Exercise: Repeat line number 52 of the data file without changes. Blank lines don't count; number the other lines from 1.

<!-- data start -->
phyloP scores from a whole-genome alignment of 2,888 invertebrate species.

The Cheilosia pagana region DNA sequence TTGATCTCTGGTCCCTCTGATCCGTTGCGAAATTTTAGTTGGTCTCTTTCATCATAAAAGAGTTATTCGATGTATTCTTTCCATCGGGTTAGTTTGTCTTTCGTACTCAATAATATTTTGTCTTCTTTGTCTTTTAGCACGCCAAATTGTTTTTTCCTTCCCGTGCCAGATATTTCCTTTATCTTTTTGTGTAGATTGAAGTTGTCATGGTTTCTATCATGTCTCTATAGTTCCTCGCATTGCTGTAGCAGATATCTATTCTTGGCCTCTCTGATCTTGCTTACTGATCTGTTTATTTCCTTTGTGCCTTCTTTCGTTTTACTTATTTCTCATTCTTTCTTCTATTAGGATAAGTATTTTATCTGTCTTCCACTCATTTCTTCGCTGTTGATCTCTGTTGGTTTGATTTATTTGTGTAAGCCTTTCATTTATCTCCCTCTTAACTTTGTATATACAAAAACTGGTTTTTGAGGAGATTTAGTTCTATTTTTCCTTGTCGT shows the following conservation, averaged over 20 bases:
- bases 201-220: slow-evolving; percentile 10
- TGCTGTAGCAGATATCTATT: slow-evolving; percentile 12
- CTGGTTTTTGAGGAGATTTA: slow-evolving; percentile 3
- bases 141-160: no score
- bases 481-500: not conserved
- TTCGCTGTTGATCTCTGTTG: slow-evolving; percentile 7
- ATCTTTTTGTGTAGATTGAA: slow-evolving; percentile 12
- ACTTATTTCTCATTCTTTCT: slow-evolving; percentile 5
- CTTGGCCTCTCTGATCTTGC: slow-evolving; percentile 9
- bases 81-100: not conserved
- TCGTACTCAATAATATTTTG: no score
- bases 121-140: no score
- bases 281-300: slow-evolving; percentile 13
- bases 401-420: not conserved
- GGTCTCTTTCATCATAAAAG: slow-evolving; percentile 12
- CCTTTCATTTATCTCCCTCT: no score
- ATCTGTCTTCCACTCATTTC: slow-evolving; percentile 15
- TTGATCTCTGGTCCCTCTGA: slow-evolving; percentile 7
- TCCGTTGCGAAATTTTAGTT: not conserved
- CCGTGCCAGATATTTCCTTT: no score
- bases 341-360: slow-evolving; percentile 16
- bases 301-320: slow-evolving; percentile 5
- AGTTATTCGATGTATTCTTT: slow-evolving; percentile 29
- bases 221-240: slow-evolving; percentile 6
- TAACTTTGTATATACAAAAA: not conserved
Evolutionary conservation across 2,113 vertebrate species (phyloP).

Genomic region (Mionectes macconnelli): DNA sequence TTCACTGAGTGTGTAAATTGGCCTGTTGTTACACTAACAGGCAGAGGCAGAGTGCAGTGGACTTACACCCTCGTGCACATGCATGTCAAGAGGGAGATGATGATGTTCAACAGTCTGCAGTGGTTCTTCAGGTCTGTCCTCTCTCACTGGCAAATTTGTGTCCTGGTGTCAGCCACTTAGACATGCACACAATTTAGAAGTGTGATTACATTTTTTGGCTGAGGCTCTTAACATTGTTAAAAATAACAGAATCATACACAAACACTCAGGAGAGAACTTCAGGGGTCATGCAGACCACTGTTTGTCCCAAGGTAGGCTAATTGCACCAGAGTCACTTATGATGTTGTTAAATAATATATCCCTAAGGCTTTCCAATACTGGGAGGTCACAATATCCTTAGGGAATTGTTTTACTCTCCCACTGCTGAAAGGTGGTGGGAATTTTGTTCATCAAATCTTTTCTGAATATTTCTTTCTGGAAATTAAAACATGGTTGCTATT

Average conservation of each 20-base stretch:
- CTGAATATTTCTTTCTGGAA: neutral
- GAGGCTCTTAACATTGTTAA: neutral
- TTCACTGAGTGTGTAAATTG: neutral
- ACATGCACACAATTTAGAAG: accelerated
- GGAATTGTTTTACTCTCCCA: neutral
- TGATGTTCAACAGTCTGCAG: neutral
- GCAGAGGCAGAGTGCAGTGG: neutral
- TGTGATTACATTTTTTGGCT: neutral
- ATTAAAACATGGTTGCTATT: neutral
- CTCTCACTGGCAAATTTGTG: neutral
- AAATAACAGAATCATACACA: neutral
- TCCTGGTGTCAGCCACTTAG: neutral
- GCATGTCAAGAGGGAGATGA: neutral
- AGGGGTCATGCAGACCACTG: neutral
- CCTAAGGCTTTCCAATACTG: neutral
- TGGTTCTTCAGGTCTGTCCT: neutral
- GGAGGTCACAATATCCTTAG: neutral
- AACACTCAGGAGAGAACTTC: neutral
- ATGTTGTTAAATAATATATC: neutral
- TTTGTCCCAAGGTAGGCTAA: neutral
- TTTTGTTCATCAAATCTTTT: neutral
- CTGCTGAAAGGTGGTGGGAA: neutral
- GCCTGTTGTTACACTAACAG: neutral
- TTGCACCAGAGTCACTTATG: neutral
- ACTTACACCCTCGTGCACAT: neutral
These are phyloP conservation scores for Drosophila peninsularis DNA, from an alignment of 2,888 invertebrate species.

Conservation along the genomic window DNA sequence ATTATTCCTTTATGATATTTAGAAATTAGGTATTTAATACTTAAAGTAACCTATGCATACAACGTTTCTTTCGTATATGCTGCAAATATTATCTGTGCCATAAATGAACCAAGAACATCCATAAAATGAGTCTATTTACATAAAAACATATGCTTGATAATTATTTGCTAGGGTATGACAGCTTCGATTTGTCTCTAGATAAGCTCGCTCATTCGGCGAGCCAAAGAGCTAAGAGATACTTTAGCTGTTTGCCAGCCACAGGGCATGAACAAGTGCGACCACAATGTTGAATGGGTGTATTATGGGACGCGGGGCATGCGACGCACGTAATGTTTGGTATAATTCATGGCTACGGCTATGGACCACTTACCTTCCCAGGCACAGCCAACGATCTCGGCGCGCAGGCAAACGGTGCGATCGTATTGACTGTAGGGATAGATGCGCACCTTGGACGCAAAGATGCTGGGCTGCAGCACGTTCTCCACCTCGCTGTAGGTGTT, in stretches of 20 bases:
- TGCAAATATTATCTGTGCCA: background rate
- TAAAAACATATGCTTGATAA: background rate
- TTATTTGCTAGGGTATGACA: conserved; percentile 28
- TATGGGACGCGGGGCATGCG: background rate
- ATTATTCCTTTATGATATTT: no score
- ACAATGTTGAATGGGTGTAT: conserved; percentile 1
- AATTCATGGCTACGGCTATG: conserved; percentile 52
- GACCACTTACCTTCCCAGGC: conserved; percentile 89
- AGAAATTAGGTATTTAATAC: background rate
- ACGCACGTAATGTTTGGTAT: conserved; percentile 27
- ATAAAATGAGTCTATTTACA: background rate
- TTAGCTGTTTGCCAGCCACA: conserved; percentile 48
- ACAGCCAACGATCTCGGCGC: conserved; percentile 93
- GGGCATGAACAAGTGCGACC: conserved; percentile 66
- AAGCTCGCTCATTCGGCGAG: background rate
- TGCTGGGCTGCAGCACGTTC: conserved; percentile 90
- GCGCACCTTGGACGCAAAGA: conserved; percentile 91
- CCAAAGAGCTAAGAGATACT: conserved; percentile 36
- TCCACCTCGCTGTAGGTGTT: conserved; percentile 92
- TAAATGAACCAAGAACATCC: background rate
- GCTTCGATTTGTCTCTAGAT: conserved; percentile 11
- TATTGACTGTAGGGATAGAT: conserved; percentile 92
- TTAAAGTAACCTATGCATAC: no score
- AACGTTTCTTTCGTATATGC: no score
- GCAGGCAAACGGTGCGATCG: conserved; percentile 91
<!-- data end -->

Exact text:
- CTGCTGAAAGGTGGTGGGAA: neutral